Tap into the ‘buy local’ movement by sharing your deals at, and explore the opportunity to share your deals on other sites you may already depend on for ratings and reviews, including Angie’s List and Yelp.

Drive online traffic via direct mail

The average consumer receives 416 marketing emails3 a month, while the average household only receives 50.4 pieces of advertising mail4. Not only is the number of direct-mail pieces consumers receive dwarfed by the volume of marketing messages that pour into their over-taxed email inboxes, but an impressive 79 percent of households actually scan or read these advertising messages, compared with an open rate of 31 percent on email marketing messages from retailers5.

While I’m not suggesting you eschew email marketing from your digital strategy, I am suggesting that you re-think this proven marketing channel as a direct digital driver.


 Figure 3PURLs: PURL are personalized URLs which drive your customers to customized landing pages (e.g. Here’s how it works: A company like Easypurl6 generates individual URLs for each of your prospects. Using variable printing technology, each prospect’s unique PURL is printed on your direct-mail piece (see Figure 3). When your prospects receive the direct-mail piece, they see their very own name printed on it and think, “Wow, they created a page just for me?” Curiosity alone drives them to check out your offer.

QR codes: The usage of QR codes in marketing continues to grow. Research shows that consumers’ adoption of QR codes is trending upward — 19 percent of Americans have scanned a QR code. To put that into perspective, only 11.5 percent of American adults use Twitter, and clever hashtags are pervasive in advertising messaging, so why not try a QR code?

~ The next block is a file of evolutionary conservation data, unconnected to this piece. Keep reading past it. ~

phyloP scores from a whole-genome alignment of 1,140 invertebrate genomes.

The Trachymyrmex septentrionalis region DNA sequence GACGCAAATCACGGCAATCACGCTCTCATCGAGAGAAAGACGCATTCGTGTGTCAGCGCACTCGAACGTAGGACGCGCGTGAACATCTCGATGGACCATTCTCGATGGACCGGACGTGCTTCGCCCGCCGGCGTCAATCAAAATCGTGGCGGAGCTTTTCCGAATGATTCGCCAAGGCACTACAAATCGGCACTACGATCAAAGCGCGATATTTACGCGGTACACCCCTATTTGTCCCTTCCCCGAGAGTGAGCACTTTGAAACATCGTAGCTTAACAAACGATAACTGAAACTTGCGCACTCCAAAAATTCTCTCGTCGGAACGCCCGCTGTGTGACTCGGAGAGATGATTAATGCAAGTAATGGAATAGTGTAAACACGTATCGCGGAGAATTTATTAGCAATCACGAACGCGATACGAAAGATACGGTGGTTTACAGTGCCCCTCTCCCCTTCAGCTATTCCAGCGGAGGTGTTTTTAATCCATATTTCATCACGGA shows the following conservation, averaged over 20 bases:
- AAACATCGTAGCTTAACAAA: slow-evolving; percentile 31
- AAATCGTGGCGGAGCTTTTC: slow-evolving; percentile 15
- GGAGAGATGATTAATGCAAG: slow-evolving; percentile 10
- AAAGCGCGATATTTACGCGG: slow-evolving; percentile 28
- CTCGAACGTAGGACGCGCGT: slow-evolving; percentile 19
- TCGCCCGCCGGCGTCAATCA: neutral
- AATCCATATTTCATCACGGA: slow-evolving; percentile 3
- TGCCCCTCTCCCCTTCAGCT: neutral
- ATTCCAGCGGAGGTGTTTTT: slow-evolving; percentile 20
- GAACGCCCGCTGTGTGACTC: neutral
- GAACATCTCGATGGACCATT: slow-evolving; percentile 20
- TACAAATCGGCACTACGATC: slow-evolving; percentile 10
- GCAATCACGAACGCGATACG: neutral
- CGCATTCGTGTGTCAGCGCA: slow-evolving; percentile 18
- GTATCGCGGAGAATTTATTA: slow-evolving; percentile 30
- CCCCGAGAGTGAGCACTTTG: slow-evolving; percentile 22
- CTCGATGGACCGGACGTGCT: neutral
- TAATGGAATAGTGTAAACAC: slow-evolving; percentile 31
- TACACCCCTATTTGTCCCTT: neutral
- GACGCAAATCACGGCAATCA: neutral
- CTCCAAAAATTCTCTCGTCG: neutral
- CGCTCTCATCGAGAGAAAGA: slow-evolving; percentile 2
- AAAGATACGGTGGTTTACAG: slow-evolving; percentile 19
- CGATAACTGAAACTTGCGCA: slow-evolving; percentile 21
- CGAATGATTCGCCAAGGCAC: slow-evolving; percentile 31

Creatively incorporating QR codes in your direct-mail design can help push warm leads to your online presence via their smartphone to immediately continue the lead nurturing process. Entice your direct-mail recipients to scan the code by teasing them with a trivia question, inviting them to score a special offer (see Figure 4) or to RSVP to an open house.


  Figure 4
 While carving time out of your busy schedule to dedicate to new marketing efforts in the busy season may seem like an impossible feat, investing in these proven promotional tactics can strengthen this selling season and ensure your success for seasons to come. Pick your favorite idea, and get planning!


 Brad Smith is ARI’s Vice President of Product Management. ARI creates award-winning software solutions that help equipment manufacturers, distributors and dealers “Sell More Stuff!” online and in-store. ARI removes the complexity of selling and servicing new and used inventory, parts, garments and accessories for customers in the outdoor power equipment, powersports, marine, RV, automotive tire and wheel, and white goods industries. More than 22,000 equipment dealers, 195 distributors and 140 manufacturers worldwide leverage ARI’s website ( and eCatalog platforms to “Sell More Stuff!” Smith holds an MBA from the University of Wisconsin and is an Operation Iraqi Freedom veteran.